Why do GPs leave direct patient care and what might help to retain them? A qualitative study of GPs in South West England

Anna Sansom, Rohini Terry, Emily Fletcher, Chris Salisbury, Linda Long, Suzanne H Richards, Alex Aylward, Jo Welsman, Laura Sims, John L Campbell, Sarah G Dean

Research output: Contribution to journalArticle (Academic Journal)peer-review

13 Citations (Scopus)
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Abstract

Objective: To identify factors influencing general practitioners' (GPs’) decisions about whether or not to remain in direct patient care in general practice and what might help to retain them in that role.

Design: Qualitative, in-depth, individual interviews exploring factors related to GPs leaving, remaining in and returning to direct patient care.

Setting: South West England, UK.

Participants: 41 GPs: 7 retired; 8 intending to take early retirement; 11 who were on or intending to take a career break; 9 aged under 50 years who had left or were intending to leave direct patient care and 6 who were not intending to leave or to take a career break. Plus 19 stakeholders from a range of primary care-related professional organisations and roles.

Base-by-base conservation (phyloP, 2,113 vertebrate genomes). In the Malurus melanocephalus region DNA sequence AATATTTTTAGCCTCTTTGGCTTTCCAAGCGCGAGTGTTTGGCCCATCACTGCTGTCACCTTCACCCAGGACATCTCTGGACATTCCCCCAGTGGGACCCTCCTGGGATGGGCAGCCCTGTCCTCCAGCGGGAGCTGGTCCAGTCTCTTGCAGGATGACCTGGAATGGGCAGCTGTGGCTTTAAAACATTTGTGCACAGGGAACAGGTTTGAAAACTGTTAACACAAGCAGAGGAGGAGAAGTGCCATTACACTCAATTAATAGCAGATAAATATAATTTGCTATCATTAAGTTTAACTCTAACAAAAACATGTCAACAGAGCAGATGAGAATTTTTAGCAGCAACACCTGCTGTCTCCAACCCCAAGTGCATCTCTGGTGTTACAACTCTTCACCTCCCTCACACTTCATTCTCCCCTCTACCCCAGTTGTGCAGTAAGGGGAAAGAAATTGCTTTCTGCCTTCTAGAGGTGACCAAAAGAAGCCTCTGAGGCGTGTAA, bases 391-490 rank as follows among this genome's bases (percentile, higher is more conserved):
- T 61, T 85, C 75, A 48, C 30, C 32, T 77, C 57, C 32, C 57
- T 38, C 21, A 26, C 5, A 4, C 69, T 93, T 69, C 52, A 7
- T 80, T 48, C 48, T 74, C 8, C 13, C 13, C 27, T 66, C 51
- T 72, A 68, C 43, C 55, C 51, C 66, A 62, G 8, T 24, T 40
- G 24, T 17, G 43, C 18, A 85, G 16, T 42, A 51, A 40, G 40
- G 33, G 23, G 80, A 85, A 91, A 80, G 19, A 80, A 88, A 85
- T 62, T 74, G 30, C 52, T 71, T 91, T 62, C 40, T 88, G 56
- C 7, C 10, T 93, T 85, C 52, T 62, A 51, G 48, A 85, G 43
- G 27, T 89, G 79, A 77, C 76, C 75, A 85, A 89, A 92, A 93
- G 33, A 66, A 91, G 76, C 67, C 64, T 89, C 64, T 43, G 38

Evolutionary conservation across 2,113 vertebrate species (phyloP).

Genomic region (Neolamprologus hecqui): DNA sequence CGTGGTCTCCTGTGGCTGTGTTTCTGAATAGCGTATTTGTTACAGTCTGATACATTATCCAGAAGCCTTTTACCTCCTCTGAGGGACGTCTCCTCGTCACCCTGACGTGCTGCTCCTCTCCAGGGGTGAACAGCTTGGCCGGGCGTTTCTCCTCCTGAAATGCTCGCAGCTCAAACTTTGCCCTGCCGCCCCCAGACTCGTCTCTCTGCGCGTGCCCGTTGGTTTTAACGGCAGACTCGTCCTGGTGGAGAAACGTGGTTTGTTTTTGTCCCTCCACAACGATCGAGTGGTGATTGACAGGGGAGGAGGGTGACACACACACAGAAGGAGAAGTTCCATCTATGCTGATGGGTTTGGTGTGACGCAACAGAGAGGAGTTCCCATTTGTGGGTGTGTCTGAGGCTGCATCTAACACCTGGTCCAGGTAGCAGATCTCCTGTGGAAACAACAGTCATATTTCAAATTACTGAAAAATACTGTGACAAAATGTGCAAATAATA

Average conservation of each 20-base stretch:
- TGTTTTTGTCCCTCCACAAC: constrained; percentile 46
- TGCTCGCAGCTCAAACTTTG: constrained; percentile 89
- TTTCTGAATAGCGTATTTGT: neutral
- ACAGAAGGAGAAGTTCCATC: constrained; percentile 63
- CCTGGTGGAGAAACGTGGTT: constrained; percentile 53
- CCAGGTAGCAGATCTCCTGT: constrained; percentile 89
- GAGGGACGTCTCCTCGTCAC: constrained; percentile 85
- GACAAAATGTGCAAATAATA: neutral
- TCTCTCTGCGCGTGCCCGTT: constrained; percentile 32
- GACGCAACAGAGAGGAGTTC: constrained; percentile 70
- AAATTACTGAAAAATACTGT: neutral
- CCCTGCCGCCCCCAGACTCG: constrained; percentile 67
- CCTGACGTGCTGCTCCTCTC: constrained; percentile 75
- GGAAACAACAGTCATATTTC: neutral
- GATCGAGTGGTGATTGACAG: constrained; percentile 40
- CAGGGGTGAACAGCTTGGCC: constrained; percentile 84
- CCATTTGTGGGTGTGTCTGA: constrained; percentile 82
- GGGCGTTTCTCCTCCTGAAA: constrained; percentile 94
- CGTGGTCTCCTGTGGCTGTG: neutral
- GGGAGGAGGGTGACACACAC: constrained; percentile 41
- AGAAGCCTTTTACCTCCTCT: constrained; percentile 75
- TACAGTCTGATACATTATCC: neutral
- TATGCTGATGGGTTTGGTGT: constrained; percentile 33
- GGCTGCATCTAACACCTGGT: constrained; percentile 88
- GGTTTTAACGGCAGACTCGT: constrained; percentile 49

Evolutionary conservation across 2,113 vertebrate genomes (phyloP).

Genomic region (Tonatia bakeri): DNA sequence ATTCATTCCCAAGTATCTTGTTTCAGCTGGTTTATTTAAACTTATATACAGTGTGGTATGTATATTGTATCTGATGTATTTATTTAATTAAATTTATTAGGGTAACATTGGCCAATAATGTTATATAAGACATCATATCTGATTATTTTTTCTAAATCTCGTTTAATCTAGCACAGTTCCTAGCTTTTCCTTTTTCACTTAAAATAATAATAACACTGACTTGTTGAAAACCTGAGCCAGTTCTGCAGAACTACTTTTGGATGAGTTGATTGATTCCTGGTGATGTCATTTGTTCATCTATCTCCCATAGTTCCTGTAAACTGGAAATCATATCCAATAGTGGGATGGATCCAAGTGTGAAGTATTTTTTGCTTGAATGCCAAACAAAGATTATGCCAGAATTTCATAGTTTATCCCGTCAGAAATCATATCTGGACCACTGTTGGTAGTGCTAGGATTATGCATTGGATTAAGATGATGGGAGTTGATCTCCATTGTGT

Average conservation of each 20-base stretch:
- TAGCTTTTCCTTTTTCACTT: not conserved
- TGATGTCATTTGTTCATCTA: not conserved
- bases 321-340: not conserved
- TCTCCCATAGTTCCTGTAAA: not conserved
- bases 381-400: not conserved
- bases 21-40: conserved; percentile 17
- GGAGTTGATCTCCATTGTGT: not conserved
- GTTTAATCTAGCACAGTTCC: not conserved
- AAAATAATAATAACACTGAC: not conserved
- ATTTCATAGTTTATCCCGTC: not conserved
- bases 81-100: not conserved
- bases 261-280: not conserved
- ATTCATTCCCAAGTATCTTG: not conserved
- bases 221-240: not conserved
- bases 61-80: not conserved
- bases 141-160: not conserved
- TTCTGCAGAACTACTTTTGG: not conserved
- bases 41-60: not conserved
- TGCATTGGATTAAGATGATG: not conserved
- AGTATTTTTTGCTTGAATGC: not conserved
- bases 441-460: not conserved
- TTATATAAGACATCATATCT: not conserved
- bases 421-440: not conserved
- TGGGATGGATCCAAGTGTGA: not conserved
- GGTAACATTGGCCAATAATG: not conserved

Results Reasons for leaving direct patient care were complex and based on a range of job-related and individual factors. Three key themes underpinned the interviewed GPs’ thinking and rationale: issues relating to their personal and professional identity and the perceived value of general practice-based care within the healthcare system; concerns regarding fear and risk, for example, in respect of medical litigation and managing administrative challenges within the context of increasingly complex care pathways and environments; and issues around choice and volition in respect of personal social, financial, domestic and professional considerations. These themes provide increased understanding of the lived experiences of working in today’s National Health Service for this group of GPs.

Conclusion: Future policies and strategies aimed at retaining GPs in direct patient care should clarify the role and expectations of general practice and align with GPs’ perception of their own roles and identity; demonstrate to GPs that they are valued and listened to in planning delivery of the UK healthcare; target GPs’ concerns regarding fear and risk, seeking to reduce these to manageable levels and give GPs viable options to support them to remain in direct patient care.
Original languageEnglish
Article numbere019849
Number of pages9
JournalBMJ Open
Volume8
Issue number1
DOIs
Publication statusPublished - 1 Jan 2018

Keywords

  • health services administration & management
  • primary care
  • qualitative research

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